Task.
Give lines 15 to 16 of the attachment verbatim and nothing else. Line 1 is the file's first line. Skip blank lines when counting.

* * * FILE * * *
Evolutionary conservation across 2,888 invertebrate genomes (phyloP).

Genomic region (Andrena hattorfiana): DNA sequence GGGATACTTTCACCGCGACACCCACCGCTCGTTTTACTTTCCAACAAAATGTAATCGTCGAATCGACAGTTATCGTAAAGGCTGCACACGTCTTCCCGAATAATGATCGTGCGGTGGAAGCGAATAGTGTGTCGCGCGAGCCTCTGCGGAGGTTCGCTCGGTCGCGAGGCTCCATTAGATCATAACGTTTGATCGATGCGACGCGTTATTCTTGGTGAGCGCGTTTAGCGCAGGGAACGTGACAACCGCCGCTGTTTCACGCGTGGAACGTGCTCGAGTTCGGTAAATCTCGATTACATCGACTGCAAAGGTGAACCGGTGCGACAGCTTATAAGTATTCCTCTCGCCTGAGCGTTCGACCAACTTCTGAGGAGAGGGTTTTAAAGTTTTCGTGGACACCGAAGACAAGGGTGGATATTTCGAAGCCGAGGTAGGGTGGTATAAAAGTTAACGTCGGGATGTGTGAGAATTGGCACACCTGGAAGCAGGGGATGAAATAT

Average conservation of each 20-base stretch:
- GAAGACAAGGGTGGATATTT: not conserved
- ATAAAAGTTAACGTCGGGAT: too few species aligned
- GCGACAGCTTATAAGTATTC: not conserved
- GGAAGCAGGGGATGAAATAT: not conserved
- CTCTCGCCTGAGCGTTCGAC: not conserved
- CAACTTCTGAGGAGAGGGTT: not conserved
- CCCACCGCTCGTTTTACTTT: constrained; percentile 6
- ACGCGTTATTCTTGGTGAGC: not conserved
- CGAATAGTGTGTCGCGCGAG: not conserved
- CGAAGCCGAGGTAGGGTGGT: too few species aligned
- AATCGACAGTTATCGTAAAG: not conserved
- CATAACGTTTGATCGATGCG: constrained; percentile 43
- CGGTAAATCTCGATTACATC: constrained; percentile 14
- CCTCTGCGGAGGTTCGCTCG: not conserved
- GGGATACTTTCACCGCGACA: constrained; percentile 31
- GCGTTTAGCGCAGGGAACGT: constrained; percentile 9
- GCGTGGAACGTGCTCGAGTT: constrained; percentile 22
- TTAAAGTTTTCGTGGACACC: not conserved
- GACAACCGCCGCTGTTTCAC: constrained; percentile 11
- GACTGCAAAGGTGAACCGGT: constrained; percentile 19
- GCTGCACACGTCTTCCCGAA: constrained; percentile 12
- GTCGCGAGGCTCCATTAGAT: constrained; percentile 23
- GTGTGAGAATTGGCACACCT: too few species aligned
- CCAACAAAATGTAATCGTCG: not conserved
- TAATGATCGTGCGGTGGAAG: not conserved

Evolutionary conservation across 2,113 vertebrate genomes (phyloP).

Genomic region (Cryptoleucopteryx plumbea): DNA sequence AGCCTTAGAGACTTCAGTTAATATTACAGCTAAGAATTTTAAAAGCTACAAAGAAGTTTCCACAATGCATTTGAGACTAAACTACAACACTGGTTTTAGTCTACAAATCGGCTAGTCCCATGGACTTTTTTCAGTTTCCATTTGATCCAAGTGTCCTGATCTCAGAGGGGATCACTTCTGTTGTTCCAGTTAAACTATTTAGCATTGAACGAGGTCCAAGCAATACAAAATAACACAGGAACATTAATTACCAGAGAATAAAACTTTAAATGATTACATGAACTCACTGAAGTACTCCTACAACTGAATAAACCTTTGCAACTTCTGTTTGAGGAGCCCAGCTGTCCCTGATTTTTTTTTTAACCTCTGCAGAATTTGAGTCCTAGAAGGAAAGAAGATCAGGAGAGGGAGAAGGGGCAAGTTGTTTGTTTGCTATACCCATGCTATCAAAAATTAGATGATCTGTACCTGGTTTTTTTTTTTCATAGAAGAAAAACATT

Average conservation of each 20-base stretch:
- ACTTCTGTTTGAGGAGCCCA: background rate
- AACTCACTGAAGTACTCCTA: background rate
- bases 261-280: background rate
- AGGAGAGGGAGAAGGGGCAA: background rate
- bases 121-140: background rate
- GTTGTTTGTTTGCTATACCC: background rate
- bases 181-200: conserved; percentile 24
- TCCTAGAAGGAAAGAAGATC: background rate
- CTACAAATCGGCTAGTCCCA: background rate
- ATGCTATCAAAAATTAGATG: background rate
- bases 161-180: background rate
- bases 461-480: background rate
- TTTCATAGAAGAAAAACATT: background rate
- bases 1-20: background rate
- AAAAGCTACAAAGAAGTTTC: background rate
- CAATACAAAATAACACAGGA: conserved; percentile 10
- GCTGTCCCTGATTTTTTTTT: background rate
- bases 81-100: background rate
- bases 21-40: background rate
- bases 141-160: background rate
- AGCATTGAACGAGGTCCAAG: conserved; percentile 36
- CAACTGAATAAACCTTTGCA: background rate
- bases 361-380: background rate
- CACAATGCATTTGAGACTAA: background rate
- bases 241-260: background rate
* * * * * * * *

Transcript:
- CATAACGTTTGATCGATGCG: constrained; percentile 43
- CGGTAAATCTCGATTACATC: constrained; percentile 14